Japanese Particles to the Rescue

Japanese word order is flexible (other than the verb), thanks to particles like ga, ni and wo. By attaching a particle to a word, you set the role for that word in the sentence. Then, you can take the word and its particle and move it in the sentence around like a building block, without losing any meaning. (In English, by contrast, the placement of the word itself dictates its role, so moving an English word out of place causes it to lose meaning.)

Particles are fundamental to Japanese. Using the wrong particle can make a sentence undecipherable to a Japanese speaker. For example, if I wanted to say “I gave him an apple yesterday,” but said:

            昨日 りんごを 彼 あげました。

My Japanese listener would hear: “Yesterday he gave an apple (to someone else).” And confusion would result.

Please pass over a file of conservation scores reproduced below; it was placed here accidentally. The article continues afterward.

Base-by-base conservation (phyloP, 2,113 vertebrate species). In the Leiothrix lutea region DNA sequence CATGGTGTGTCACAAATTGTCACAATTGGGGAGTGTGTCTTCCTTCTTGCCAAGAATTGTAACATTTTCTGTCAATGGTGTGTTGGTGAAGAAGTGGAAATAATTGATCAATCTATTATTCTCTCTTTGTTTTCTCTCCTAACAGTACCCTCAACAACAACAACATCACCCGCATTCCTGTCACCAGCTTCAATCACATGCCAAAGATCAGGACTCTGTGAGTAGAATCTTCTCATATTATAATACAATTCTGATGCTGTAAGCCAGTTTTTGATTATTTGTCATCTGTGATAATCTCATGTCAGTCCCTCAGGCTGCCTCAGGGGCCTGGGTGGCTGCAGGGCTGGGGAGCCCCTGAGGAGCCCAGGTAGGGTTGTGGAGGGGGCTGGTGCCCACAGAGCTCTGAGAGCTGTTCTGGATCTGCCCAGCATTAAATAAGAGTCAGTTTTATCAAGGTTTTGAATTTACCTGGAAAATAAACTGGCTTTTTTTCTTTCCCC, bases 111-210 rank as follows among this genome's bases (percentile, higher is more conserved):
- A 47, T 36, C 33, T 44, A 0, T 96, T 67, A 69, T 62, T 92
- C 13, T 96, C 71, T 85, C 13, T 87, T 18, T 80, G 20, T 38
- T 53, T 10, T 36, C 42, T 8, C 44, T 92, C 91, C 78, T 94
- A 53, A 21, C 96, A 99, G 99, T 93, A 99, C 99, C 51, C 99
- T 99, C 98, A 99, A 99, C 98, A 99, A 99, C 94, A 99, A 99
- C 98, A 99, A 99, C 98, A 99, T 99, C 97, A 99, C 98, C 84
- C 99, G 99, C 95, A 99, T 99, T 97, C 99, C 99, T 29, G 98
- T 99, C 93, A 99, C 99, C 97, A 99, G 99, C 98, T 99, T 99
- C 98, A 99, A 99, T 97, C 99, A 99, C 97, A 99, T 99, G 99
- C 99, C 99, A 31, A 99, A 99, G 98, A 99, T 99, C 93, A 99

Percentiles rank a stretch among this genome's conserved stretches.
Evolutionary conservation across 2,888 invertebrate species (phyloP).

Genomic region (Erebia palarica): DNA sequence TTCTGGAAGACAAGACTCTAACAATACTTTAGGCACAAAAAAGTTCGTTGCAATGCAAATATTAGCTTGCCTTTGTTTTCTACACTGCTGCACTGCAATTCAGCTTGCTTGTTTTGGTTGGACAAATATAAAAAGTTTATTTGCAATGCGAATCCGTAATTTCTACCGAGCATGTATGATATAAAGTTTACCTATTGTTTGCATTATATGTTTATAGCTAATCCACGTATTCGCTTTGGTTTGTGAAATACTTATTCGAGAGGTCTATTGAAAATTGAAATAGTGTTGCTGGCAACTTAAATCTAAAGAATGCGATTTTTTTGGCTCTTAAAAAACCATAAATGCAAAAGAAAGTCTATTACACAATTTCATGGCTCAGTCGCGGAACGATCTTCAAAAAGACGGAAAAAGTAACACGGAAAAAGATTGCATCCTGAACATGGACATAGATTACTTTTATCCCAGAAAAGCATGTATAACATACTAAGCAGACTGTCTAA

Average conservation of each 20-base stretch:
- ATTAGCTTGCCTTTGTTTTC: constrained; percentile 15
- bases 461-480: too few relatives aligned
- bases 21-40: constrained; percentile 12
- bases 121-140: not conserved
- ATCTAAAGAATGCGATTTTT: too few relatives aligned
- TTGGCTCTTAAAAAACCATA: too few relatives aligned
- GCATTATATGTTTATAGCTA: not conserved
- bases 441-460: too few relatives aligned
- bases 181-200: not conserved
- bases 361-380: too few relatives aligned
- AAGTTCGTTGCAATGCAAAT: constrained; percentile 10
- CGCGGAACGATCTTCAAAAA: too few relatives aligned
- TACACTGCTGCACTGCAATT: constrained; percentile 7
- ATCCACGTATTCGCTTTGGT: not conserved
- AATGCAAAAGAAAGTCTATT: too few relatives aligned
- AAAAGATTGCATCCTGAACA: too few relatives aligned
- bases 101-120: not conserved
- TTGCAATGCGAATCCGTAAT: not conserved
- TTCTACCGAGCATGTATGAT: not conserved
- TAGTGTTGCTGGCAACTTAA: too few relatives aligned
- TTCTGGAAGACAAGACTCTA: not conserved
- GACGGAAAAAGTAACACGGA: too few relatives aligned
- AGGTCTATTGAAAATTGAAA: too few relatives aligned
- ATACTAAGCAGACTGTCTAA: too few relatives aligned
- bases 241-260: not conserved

One of my difficulties with listening comprehension in Japanese (such as JLPT listening comprehension exercises) is correctly hearing these very short particles, which have a big effect on the meaning of a sentence. There are many cases where changing ni to ga or vice-versa causes the meaning to be exactly opposite. The writers of the JLPT know this, of course, so they (evilly) set out to make some of the JLPT exercises difficult in precisely that way.

If you are learning Japanese, watch your particles (and be sure the verb comes at the end), and you’re sure to be speaking more natural Japanese.

Thursday, February 3, 2011

Do Japanese Talk Fast?

You hear it all the time—to an untrained ear, it seems like a Japanese speaker talks much faster than we expect.